A fact sheet of the Insurance Information Institute highlights the targeting of Afro-American institutions by arson in the United States. It also confirms that they are often a cover-up for other types of crimes. "Fire officials and insurers say that arson fires are relatively common at all types of houses of worship and that they are motivated by vandalism and revenge, along with efforts to conceal other crimes, such as burglaries. However, racial bias has long been known as a factor. A 1997 study by the USFA found that of the 230 church arsons investigated, 41 per cent targeted black churches."
It is hard to believe such structural wooden beams of the Black Loyalist centre's verandah would ignite without the use of a fire accelerant, which would confirm conscious and premeditated planning and preparation. But whether or not the criminal used one is still, eight weeks later, a matter of investigation by the provincial Fire Marshal's office. Sgt McClelland said that their report is not expected "for another few weeks." He also confirmed that the lead investigator, Cst Darrin Johnson, is on family leave for several weeks but insisted that the firebombing is still "being actively investigated."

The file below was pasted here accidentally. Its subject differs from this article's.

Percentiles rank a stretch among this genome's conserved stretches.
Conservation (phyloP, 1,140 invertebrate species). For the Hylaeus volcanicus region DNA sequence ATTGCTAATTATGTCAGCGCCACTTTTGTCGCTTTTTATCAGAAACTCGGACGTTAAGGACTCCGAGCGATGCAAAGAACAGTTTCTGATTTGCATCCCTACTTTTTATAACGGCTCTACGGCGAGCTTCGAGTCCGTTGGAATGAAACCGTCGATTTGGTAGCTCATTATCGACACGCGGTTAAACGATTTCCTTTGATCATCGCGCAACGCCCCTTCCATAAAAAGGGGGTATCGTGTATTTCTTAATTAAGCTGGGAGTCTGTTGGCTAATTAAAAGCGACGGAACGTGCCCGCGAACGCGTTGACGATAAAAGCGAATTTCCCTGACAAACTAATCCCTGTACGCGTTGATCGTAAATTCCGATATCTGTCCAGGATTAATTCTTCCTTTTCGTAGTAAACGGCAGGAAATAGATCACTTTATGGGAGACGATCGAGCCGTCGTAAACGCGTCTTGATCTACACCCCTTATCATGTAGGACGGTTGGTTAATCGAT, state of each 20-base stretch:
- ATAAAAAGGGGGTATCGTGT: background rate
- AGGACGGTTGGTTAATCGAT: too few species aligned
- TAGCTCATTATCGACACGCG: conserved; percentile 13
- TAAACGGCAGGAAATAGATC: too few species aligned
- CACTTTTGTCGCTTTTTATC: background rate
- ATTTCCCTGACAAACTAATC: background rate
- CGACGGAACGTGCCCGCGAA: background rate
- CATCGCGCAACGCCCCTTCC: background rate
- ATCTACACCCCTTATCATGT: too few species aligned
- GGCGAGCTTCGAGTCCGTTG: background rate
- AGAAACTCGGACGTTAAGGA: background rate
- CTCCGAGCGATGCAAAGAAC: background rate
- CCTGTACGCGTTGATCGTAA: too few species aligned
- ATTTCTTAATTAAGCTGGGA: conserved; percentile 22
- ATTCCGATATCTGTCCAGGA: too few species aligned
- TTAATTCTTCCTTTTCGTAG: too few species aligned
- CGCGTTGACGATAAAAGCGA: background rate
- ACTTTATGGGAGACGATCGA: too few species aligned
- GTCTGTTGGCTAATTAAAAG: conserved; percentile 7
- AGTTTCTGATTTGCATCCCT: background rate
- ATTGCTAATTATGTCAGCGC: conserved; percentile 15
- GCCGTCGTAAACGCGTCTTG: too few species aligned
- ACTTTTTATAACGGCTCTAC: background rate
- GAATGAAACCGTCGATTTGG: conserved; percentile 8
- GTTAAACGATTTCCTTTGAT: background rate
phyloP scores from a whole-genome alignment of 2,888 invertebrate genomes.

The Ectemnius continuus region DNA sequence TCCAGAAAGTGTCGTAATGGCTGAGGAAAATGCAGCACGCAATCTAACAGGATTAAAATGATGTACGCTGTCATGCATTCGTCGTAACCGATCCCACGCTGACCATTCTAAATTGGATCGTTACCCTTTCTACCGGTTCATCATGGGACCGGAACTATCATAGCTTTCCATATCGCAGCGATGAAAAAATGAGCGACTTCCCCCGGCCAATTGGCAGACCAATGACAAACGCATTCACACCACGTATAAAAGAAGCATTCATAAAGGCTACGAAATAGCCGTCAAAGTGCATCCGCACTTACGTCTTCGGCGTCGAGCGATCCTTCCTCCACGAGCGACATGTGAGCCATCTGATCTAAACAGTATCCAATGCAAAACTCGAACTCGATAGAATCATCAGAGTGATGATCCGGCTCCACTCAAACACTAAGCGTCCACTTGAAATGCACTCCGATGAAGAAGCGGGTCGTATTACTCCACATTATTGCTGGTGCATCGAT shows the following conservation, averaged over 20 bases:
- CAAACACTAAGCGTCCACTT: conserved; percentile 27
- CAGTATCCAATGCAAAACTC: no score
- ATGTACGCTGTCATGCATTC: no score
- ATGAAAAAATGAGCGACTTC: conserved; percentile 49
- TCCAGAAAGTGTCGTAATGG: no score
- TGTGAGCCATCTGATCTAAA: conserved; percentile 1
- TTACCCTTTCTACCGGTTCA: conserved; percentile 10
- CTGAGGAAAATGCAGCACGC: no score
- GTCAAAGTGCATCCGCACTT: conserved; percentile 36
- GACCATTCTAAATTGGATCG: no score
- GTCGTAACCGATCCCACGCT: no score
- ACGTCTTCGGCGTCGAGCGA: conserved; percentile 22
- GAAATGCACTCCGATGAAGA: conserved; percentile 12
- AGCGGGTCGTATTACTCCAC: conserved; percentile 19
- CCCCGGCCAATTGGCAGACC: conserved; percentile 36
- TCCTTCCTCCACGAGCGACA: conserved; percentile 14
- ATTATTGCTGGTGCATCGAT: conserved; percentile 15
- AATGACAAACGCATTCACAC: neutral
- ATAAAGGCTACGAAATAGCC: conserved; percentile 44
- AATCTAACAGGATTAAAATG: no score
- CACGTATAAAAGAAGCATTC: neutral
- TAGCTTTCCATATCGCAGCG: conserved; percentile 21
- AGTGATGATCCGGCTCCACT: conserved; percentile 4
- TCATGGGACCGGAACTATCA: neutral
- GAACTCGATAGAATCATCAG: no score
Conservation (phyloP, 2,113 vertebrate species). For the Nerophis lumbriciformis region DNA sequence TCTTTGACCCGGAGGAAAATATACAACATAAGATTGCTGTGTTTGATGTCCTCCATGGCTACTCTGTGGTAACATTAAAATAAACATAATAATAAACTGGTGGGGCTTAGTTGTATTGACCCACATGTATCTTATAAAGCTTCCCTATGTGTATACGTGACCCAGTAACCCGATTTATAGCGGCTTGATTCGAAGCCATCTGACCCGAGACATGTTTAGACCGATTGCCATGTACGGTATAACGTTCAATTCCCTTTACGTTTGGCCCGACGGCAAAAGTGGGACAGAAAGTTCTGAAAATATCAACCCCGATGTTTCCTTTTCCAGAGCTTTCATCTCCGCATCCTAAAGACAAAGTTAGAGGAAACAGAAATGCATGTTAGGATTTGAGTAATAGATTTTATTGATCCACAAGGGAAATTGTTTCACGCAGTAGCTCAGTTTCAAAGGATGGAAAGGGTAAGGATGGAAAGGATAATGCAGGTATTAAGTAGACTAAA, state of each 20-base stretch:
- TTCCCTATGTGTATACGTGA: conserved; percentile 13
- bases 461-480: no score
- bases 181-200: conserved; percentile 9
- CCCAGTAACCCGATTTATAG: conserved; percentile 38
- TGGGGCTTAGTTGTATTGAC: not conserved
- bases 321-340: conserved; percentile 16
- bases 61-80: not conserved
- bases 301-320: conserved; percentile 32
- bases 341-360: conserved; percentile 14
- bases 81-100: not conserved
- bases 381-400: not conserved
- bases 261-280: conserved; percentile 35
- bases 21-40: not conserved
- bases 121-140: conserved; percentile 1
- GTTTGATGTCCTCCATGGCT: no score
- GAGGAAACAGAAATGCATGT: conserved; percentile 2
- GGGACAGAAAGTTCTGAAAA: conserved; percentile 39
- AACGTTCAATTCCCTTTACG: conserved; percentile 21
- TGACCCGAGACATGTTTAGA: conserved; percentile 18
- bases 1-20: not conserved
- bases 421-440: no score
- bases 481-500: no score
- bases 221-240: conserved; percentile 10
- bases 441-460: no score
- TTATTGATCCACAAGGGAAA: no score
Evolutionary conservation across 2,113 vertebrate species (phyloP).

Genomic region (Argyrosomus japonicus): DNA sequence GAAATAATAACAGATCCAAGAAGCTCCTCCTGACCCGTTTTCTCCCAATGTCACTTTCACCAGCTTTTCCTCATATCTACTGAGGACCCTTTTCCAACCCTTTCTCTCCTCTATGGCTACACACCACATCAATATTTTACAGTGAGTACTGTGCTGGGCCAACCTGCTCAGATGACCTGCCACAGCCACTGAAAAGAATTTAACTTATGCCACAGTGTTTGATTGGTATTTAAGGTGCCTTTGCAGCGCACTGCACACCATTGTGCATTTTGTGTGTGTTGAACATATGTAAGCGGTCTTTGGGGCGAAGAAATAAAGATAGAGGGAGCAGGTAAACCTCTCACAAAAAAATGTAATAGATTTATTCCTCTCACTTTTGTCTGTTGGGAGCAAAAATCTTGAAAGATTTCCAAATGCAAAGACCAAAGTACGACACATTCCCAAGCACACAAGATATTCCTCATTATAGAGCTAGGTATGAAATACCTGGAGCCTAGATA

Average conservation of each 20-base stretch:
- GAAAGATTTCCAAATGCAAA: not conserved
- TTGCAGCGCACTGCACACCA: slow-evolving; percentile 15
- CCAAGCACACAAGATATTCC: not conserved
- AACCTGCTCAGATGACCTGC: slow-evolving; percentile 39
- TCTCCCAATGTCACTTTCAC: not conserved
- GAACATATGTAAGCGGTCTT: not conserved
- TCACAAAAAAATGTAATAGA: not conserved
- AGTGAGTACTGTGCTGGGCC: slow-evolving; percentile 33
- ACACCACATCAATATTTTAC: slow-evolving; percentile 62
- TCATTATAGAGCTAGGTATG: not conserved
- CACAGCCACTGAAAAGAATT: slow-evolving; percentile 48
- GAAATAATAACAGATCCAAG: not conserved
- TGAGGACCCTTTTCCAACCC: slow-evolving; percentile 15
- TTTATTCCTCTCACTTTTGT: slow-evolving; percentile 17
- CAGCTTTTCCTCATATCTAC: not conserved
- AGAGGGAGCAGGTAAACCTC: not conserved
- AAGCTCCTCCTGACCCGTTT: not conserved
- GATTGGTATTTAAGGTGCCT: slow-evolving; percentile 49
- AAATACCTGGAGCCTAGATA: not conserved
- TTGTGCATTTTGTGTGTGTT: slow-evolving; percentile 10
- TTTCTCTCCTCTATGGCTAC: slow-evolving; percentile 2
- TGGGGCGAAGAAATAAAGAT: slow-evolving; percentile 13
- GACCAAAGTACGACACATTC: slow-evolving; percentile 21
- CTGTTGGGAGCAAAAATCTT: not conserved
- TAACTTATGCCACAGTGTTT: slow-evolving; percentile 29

Neighbours gave police a description of a suspicious "Pontiac Sunfire-type car" speeding away at the time.
When specifically asked about a unity of the attacks, Sgt McClelland insisted that "there is no common thread between the two incidents except that both are black cultural centres." When specifically asked if there was any overlapping investigation by the RCMP in the three locales, he said there was none. The fire-bombings are being investigated separately, by separate local detachments and, in fact, as completely separate and localized incidents. As no information was or is being exchanged between the local detachments, they cannot even be called parallel investigations.
After repeated questions, Sgt McClelland admitted that the source of his assertion was the RCMP's Major Crime Unit.
RCMP has arsonist on its leash